Background: The direct anterior approach for total hip arthroplasty (THA) is marketed with claims of superiority over other approaches. Femoral exposure can be technically challenging and potentially lead to early failure. We examined whether surgical approach is associated with early THA failure. Methods: A retrospective review of 478 consecutive early revision THAs performed within 5 years after the primary THAs at 3 academic centers from 2011 through 2014 was carried out. Exclusion criteria resulted in a final analysis sample of 342 early-failure THAs. The surgical approach of the primary operation that was revised, the time to the revision, and the etiology of the failure leading to the revision were documented. Results: Analysis of the revisions due to early femoral failure showed them to be more common in patients who had undergone the direct anterior approach (57/112; 50.9%) than in those treated with the direct lateral (39/112; 34.8%) or the posterior (16/112; 14.3%) approach (p = 0.001). In multivariate regression analysis controlling for age, sex, laterality, Dorr bone type, body mass index (BMI) at revision, bilateral procedure (yes/no), and femoral stem type, the direct anterior approach remained a significant predictor of early femoral failure (p = 0.007). The majority of early revisions due to instability were associated with the posterior (19/40; 47.5%) or direct anterior (15/40; 37.5%) approach (p = 0.001 for the comparison with the direct lateral approach [6/40; 15.0%]). Conclusions: Despite claims of earlier recovery and improved outcomes with the direct anterior approach for THA, our findings indicate that that approach may confer a greater risk of early femoral failure and, along with the posterior approach, confer a greater risk of early instability compared with the direct lateral approach. Level of Evidence: Therapeutic Level III. See Instructions for Authors for a complete description of levels of evidence.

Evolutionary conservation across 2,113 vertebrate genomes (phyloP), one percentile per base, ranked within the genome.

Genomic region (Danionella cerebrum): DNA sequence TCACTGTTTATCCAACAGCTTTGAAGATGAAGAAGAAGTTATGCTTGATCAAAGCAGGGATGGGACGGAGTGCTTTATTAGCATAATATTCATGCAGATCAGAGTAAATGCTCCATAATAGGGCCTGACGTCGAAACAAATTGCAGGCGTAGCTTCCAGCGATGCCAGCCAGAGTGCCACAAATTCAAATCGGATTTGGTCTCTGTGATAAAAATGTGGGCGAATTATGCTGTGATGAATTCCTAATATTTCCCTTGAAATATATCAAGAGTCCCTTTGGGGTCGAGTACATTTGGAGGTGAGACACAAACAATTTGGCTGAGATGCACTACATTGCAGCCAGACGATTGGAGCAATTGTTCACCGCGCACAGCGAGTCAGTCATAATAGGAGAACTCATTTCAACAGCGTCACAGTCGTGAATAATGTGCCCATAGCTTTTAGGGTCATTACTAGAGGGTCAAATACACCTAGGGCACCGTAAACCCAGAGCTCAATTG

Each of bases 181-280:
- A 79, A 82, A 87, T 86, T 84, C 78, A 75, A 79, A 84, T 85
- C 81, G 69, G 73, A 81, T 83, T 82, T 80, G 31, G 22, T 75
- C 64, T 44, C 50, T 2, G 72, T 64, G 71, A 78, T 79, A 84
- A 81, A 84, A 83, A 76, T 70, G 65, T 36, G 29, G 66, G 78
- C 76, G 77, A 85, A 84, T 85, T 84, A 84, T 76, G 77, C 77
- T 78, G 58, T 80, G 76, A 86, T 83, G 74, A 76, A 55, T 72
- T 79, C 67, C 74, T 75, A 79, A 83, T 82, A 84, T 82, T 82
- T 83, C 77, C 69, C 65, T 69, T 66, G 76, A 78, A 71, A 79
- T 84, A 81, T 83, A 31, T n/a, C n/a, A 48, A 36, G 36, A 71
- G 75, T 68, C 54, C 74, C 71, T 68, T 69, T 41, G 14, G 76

|Original language||English (US)|
|Number of pages||7|
|Journal||Journal of Bone and Joint Surgery - American Volume|
|State||Published - Jan 1 2017|
ASJC Scopus subject areas
- Orthopedics and Sports Medicine